Police across the nation seem it finally be catching onto something those in the addiction treatment field have known for a long time — treating addicts like people and offering them help, instead of locking them up, works better than treating them like criminals.
Police in Gloucester, MA recently announced that if someone comes to them looking for help, that person will get help. It doesn’t matter if they’re in possession of drugs or paraphernalia, they’ll get help.
And according to a report from VICE News, police in Seattle are doing the same. A pilot program called LEAD (Law Enforcement Assisted Diversion) has been making waves in the Emerald City.
The program, at its most basic, attempts to divert addicts from jail and instead connect them with treatment, healthcare, housing, vocational training, and other life skills services. Although still new, LEAD’s produced some major results.
Don’t take my word for it, though. Susan Collins, a Clinical Psychologist at UW’s School of Medicine, is hopeful for LEAD’s future. When asked about it, she replied,
“The offenders were basically committing crimes of homelessness, they’re basically just [doing enough petty crime] to survive. This program is trying to break the jail-to-street-to-jail cycle. But, it’s not like drug court, it doesn’t involve abstinence, and doesn’t require people to stop using substances” (VICE News).
What Makes LEAD Unique?
As should be clear from the above quote, the first thing that sets LEAD apart from other jail diversion programs is they don’t require abstinence. That’s fairly surprising for any treatment or harm reduction program in the United States.
So, is this approach working? According to the research, it appears to offer potential. A study from the University of Washington (UW) concluded that LEAD has improved the quality of life for its participants, which now number more than 200. UW also concluded that those in LEAD were between 34 to 58 percent less likely to engage in criminal behavior.
Those numbers seem promising to me. The natural next question is how do these programs work so well? How is this program, funded through the start of 2016 for the modest sum of $1.5 million, able to produce such large results?
The answer, once again, lies in how the program operates. Police, prosecutors, and harm reduction activists work together with addicts, many of who are homeless, towards a common goal. That goal is different for each patient or participant.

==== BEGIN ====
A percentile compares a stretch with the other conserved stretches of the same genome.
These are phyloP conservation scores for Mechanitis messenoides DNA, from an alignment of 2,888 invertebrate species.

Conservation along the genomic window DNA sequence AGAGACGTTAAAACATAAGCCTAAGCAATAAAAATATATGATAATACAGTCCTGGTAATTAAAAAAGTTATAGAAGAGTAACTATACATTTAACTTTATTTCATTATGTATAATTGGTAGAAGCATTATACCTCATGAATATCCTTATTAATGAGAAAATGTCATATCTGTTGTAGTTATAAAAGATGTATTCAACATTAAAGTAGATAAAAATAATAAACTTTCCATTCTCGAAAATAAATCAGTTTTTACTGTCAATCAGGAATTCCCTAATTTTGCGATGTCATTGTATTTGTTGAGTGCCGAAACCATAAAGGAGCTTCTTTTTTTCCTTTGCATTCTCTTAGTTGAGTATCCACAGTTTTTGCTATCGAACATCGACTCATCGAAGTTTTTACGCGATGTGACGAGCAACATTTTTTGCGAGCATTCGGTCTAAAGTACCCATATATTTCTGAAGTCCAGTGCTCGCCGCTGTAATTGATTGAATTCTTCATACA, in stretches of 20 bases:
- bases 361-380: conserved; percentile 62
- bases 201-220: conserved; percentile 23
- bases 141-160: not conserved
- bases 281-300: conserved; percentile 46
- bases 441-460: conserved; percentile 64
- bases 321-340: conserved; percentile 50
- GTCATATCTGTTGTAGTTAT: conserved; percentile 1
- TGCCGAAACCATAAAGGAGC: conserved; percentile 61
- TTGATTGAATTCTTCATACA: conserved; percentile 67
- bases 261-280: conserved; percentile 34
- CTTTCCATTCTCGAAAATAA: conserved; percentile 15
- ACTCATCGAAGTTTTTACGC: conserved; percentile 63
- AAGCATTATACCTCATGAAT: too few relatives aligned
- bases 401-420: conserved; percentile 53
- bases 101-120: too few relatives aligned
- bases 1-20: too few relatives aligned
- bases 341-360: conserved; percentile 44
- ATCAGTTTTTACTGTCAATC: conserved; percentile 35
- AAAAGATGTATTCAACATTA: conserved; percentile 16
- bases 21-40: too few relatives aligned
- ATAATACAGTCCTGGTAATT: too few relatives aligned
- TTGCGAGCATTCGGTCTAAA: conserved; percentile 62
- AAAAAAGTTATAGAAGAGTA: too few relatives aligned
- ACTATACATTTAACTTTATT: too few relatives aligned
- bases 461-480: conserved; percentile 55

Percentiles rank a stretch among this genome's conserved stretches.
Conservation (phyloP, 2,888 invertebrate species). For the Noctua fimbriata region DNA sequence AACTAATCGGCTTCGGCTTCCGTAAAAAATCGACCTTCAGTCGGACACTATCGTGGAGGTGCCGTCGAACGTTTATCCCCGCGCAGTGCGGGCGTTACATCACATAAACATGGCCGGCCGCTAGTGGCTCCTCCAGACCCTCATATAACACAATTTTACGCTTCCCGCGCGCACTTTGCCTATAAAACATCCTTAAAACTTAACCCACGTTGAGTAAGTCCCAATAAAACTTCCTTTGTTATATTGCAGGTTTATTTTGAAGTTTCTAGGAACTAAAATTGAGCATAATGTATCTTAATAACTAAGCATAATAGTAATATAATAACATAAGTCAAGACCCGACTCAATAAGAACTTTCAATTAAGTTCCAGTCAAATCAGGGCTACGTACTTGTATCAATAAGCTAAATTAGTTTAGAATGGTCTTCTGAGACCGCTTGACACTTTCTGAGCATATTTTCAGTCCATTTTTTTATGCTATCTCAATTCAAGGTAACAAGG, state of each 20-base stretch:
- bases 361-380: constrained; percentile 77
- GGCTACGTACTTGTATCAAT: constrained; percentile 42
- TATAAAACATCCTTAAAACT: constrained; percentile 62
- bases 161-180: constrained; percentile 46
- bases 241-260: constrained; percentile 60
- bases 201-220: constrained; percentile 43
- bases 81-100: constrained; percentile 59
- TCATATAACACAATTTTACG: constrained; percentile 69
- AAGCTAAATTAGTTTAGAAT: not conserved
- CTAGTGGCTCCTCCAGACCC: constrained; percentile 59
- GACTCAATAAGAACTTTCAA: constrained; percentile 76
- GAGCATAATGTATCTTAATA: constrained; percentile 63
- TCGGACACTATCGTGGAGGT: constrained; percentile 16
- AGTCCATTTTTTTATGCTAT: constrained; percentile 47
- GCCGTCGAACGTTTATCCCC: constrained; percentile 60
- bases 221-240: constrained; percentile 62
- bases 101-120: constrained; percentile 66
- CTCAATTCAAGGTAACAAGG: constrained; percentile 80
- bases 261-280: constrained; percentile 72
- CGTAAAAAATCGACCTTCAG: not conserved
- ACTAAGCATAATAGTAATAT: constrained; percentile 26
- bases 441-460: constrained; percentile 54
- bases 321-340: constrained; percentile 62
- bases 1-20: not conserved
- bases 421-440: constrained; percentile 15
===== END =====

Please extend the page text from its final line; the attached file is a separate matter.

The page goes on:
For some of LEADS participants, the goal is to obtain housing and reestablish relationships. For others, it’s to get a GED and enroll in college. For still others, the goal is simple abstinence and recovery.
There’s one more major difference between LEAD and other programs like it. Seattle’s success story doesn’t have any time limits or discharge dates attached to it. Those participating in LEAD can stick around for as long as they want.
The Future of Diversion Programs
LEAD appears to be a major success. Still, the future of it and other similar programs, notably the harm reduction approach in Gloucester, are uncertain. Remember, LEAD’s only funded through early 2016. It remains to be seen if Seattle will continue to subsidize harm reduction on a large-scale level.
One thing is certain though. Seattle, Gloucester, and other communities offering these type of community based, common sense programs are changing addiction treatment forever. No longer does treating those suffering from addiction like criminals work. There’s something new on the horizon and LEAD is, well, leading the charge.
The Deputy Director of the Public Defender Association of Seattle, Lisa Daugaard, thinks the same. While talking to VICE, she said the following,
“The war on drugs is largely a failure…Even though a lot of people now agree on that, we’re still using the same tactics because there’s a lack of consensus on how to go forward. LEAD is a next step in that conversation.”
Sounds true to me.
Helping an addict photo available from Shutterstock